Putting our own hearts back together means becoming a guru of self-care. This will look different for everyone. For me, it means staying engaged with my own life, my own family, friends and activities. Making my own art, having homemade spa days, tending to daily life, spending time with friends and family, and staying connected with my spiritual community all buoy me in the sea of heartbreak. Any population is going to drain your energies in some way. The question is can you fill yourself back up sufficiently to continue doing the work. After five years of working with a medical population, the answer began to be “no” for me. And that’s okay. We did great work together, I loved every minute of it, and it was time to move on.

Heartbreak is a place to visit, not a place to live.

It’s a Small World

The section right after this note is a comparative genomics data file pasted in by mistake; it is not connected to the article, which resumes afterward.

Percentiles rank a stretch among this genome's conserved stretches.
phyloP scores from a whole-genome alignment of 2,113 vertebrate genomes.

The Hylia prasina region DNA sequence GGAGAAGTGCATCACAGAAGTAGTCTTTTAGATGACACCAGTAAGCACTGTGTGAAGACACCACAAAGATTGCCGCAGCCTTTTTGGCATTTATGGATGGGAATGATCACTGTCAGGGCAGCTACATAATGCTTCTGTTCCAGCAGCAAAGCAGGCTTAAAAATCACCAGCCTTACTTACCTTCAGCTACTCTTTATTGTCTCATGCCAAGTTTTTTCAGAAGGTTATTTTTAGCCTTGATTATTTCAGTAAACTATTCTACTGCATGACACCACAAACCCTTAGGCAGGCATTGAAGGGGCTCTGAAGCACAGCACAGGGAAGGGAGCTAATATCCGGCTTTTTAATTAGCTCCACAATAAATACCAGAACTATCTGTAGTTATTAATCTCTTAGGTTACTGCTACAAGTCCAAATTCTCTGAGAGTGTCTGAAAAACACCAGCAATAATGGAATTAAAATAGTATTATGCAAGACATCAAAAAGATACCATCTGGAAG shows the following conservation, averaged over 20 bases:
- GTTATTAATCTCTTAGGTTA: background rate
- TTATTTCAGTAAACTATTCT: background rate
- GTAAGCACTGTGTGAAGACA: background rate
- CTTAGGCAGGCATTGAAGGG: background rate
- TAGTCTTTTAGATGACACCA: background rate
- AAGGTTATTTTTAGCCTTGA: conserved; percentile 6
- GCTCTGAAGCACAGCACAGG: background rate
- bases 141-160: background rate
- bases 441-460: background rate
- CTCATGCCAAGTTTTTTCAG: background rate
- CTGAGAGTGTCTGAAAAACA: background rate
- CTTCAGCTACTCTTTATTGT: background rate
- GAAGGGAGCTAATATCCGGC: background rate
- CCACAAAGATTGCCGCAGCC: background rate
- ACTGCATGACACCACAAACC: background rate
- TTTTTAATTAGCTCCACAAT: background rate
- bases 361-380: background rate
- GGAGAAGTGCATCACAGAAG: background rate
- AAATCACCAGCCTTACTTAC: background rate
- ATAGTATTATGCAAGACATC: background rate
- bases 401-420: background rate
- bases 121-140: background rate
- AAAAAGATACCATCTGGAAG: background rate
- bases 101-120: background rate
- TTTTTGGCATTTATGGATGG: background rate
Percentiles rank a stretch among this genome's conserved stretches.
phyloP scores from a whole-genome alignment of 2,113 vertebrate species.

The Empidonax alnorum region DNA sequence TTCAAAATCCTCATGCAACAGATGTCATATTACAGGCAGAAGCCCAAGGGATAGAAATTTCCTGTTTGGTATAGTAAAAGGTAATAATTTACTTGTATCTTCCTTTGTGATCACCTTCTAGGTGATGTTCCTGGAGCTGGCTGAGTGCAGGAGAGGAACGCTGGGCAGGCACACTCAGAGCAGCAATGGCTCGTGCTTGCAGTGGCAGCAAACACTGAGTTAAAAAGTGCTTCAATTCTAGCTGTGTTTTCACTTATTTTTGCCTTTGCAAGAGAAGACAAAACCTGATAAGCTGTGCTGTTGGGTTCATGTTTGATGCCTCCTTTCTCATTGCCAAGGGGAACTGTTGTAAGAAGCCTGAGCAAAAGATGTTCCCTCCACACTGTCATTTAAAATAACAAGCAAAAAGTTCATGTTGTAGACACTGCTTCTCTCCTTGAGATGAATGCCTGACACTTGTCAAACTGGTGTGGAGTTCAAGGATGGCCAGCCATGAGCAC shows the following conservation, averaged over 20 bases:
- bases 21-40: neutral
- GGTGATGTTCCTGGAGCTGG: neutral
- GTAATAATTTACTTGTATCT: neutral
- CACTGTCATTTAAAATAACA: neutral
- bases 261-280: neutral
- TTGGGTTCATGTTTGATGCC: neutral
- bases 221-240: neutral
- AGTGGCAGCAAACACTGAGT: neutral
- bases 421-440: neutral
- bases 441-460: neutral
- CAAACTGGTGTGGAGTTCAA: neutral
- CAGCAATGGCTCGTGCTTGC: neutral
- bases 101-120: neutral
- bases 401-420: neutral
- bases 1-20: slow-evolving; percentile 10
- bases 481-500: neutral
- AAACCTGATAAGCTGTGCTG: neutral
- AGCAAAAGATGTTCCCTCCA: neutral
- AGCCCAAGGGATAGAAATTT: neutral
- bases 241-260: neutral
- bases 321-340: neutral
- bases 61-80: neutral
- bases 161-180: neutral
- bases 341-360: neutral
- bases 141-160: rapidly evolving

The world of art therapy is a small one indeed. Your fellow students, supervisors and professors become your colleagues and friends. My facebook friend list is filled with art therapists that I have grown to know through my own schooling and teaching. Lesson number one is: don’t burn any bridges. I had a painful experience at the end of my graduate training and I was so tempted to blow out of there in a blaze of glory. It took all the restraint I had to keep my composure and exit gracefully. I am so glad I did because it would have hurt me professionally for years to come if I had chosen to burn that bridge.